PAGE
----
working in the slasher sub-genre?) However, in the last act when the action shifts to a rowdy Hollywood party for some reason, everything falls apart. The mood becomes shrill and annoying, characters start making irrational decisions, our suspension of belief is stretched too far with the whole laser thing, and we never really get a proper climax.
The oblique nature of many of the story’s aspects, not to mention that it’s a Romero movie, would make you think there would be some meaning or subtext behind the action. But there doesn’t seem to be… “Bruiser” ends feeling very hollow and, well, pointless. His heart just wasn't in this one, I suspect.

Jason Flemyng is decent in the lead and at least knows what he’s doing with his character, even if the movie doesn’t. Peter Stormare is irritating and way too broad. Tom Atkins shows up and does his cop thing but doesn’t bring much energy to his role. And why is so much attention paid to the presence of horror-punk band The Misfits? I mean, I like The Misfits and all but did the movie have to become a music video for a few minute near the end? This is Romero’s strangest film and, sadly, one of his worse.
[Grade: C-]

14. Land of the Dead
“Land of the Dead” disappoints. Horror fans waited through the nineties, hoping Romero would return with the epic conclusion to his Dead cycle, a “Twilight of the Dead” if you will. He talked about it for a long time, how it would be about humanity moving on, about the undead rotting away and society reforming itself. He also promised an epic even wider in scope then “Dawn.” “Land” doesn’t deliver on those early promises. First off, no satisfying conclusion to the “Dead” story is anywhere in sight. Secondly, the dead/living conflict is hardly resolved. I suppose there’d be no real way of doing that, but I would’ve liked something more then the shrug we get.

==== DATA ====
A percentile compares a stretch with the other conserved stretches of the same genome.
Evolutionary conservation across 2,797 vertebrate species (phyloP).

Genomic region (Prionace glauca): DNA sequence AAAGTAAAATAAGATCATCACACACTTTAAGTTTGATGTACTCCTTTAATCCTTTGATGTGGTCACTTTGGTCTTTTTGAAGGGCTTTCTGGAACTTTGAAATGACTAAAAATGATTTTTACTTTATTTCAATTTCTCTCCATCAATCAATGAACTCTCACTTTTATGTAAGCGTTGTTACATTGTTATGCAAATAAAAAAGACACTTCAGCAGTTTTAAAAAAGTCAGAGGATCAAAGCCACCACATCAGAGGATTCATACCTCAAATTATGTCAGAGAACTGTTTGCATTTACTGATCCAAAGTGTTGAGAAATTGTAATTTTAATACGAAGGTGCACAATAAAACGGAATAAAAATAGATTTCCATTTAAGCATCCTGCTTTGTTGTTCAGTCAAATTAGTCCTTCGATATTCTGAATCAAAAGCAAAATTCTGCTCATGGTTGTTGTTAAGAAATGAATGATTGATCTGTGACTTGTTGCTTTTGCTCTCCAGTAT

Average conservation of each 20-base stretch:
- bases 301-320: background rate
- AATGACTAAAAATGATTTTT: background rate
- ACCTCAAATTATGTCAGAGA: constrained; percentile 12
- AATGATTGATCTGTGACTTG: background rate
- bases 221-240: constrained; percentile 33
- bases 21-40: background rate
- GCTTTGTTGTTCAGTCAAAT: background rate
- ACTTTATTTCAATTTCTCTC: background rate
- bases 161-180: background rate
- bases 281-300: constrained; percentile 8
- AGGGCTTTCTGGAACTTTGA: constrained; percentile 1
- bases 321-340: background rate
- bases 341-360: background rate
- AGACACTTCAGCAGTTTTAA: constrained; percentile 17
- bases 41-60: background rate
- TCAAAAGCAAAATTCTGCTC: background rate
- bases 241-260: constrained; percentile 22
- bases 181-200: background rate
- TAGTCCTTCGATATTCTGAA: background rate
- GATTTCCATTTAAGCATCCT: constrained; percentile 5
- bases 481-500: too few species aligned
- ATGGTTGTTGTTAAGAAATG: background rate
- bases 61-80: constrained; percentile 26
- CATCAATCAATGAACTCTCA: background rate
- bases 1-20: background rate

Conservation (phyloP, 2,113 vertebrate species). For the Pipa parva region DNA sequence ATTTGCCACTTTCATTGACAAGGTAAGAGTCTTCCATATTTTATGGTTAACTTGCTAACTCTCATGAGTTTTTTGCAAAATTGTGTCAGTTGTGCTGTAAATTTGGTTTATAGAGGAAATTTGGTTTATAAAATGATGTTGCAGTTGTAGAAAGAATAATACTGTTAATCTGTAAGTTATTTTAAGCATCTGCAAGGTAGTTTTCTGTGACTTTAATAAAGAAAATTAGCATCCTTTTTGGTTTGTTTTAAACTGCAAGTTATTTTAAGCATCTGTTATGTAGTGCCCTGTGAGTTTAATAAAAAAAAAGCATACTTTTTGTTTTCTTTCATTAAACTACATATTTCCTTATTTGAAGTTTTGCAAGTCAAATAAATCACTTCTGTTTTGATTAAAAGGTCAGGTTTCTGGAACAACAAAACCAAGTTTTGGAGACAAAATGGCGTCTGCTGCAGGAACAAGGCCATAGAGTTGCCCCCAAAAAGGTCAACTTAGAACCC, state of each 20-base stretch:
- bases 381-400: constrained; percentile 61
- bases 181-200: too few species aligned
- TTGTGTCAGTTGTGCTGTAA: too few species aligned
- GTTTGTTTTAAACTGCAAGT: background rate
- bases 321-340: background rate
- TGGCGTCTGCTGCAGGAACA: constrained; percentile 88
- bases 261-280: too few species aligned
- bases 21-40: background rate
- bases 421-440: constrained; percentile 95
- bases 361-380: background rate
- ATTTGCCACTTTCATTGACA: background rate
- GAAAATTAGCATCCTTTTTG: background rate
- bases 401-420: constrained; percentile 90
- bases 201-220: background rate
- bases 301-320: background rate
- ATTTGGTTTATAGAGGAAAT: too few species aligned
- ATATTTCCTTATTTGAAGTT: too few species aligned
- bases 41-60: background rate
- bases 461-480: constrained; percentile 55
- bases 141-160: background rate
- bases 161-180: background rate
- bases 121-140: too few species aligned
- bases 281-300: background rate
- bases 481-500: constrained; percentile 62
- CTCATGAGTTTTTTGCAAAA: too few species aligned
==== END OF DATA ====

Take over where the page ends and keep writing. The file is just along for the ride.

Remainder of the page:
It’s easy to criticize “Land of the Dead” for what it isn’t. So let’s criticize it for what it is. The weakest element is its characters. Hero Riley is wildly uninteresting. How much of this is the writing and how much of it is Simon Baker’s white-toast turn, I can’t tell. John Leguizima gives an okay performance but, if Cholo was an attempt to create another Peter, it failed. The character isn’t that charismatic or exciting. Dennis Hopper, God rest his soul, gave an odd performance. His stilted speech makes it seems like he’s almost going for comedy. The only likable characters in the film are Robert Joy’s Charlie and Asia Argento’s Slack. Joy makes Charlie as lovable a misfit as possible while Argento could make reading the phone book seductive. I don’t know if you could’ve built a movie around them, but it probably would’ve been a better one.